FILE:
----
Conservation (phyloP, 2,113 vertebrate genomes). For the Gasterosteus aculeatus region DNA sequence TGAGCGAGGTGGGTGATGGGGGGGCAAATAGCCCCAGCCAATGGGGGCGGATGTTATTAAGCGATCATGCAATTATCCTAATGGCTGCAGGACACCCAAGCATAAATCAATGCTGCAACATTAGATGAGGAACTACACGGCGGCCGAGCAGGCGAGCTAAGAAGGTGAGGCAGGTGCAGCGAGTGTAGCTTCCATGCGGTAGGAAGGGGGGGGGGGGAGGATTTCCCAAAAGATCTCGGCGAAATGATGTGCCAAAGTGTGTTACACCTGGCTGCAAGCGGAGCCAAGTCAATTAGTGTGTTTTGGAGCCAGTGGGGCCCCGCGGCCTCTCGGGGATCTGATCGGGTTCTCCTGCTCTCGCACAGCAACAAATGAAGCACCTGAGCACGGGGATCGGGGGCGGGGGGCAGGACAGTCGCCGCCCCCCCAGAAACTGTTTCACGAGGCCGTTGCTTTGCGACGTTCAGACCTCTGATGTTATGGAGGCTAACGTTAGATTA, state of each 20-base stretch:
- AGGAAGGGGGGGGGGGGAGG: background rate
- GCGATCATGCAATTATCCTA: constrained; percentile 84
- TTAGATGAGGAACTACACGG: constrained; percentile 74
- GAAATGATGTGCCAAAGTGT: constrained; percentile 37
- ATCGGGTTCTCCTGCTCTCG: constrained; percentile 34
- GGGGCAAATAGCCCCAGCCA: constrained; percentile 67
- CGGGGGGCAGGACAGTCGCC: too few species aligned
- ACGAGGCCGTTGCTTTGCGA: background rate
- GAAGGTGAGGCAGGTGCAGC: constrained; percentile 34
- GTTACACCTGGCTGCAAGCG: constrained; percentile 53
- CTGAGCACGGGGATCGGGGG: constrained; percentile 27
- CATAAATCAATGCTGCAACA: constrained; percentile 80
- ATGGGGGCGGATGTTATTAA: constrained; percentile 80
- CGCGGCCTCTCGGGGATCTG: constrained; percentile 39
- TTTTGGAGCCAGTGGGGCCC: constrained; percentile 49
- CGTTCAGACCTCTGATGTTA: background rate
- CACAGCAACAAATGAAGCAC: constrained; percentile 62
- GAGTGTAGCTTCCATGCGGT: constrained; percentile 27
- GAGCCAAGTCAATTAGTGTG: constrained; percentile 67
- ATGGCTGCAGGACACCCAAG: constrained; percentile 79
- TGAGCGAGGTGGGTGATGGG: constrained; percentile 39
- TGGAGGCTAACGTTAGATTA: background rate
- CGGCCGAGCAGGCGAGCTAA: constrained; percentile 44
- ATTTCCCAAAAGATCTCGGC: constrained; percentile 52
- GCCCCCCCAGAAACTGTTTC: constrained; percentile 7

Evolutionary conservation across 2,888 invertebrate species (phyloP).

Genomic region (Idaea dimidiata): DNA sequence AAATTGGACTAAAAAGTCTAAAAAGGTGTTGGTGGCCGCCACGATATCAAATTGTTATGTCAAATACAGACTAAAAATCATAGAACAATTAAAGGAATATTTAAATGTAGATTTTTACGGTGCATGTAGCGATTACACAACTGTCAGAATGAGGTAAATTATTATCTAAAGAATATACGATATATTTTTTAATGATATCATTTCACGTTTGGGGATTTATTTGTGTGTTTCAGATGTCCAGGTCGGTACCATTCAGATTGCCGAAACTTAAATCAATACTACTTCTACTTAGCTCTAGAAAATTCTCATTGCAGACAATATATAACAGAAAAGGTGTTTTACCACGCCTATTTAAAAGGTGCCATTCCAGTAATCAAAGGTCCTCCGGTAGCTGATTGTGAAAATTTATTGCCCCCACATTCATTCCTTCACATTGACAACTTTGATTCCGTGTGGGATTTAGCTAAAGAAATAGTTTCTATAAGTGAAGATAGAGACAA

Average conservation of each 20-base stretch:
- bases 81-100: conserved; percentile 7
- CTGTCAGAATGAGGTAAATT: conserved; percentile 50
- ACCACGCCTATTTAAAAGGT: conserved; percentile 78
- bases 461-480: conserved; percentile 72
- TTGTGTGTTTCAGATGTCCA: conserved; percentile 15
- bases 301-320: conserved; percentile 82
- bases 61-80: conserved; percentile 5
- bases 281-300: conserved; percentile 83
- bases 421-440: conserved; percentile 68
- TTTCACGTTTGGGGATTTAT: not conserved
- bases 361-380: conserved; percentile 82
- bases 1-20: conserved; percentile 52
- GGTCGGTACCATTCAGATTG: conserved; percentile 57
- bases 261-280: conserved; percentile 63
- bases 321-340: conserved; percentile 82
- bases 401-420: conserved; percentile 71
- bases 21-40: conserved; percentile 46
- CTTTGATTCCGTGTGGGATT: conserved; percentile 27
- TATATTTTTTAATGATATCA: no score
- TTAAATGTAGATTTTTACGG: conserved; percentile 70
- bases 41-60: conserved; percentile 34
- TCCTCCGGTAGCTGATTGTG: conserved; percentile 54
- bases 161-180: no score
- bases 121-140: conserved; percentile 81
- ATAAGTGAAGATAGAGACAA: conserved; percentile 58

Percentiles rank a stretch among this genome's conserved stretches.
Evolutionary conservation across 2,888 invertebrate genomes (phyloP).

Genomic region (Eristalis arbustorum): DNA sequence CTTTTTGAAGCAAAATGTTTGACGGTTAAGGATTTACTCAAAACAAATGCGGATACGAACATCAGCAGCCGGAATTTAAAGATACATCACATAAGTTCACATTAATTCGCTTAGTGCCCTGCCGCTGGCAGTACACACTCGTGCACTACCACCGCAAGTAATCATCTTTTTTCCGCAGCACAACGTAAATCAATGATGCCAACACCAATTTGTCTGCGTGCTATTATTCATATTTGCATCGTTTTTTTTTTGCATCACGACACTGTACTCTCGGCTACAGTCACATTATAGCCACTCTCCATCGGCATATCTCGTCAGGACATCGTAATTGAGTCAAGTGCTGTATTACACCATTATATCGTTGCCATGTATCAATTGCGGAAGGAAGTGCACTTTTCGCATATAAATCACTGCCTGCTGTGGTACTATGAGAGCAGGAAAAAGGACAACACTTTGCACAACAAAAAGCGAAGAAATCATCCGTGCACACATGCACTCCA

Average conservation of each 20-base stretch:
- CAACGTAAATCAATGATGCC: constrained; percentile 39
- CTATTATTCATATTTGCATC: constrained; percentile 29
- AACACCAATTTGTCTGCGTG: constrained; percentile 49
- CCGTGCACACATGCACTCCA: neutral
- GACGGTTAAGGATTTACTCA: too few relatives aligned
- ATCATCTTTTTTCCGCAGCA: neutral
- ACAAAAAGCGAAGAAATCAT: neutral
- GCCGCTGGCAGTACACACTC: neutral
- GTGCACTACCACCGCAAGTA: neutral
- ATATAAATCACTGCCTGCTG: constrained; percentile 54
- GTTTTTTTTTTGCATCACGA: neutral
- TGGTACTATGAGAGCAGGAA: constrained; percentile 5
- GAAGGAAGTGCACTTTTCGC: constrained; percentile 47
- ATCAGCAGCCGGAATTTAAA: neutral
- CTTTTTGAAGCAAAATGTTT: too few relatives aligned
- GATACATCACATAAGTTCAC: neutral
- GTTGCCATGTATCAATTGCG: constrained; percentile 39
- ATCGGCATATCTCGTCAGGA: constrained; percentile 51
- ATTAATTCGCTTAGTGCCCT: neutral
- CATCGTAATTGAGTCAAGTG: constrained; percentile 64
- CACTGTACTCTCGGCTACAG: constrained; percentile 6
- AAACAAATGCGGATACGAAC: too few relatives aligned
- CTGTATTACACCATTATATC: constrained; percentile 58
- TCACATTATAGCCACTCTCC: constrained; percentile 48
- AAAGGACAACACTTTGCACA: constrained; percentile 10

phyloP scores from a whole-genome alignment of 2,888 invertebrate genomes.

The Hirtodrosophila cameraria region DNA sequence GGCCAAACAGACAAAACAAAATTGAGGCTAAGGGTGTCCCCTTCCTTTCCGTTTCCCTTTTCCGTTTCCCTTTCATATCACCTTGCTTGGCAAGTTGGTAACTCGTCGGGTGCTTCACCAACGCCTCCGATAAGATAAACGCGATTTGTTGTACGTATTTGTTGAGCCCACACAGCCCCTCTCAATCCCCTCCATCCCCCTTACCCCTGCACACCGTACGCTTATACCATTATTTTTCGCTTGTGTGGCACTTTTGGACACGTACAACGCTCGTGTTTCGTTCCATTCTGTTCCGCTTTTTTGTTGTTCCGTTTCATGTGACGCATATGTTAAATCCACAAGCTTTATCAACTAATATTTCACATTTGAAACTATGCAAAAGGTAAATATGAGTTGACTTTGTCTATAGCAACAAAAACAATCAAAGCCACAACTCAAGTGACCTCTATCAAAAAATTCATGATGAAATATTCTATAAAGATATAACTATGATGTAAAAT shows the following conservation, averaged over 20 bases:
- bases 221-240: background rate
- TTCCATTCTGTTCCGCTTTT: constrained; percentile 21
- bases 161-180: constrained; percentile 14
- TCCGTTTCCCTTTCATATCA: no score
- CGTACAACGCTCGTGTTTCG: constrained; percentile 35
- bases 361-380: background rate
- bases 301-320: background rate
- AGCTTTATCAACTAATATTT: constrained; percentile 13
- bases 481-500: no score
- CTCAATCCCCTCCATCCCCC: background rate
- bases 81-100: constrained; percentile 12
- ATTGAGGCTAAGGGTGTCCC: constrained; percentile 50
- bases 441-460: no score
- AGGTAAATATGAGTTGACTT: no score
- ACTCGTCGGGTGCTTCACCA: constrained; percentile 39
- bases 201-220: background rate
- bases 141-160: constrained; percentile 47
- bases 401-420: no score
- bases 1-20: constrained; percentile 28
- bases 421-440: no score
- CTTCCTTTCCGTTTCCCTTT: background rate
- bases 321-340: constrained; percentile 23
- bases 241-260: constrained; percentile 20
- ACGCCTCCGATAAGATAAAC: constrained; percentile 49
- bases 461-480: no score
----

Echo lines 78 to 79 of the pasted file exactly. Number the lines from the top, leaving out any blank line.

- CATCGTAATTGAGTCAAGTG: constrained; percentile 64
- CACTGTACTCTCGGCTACAG: constrained; percentile 6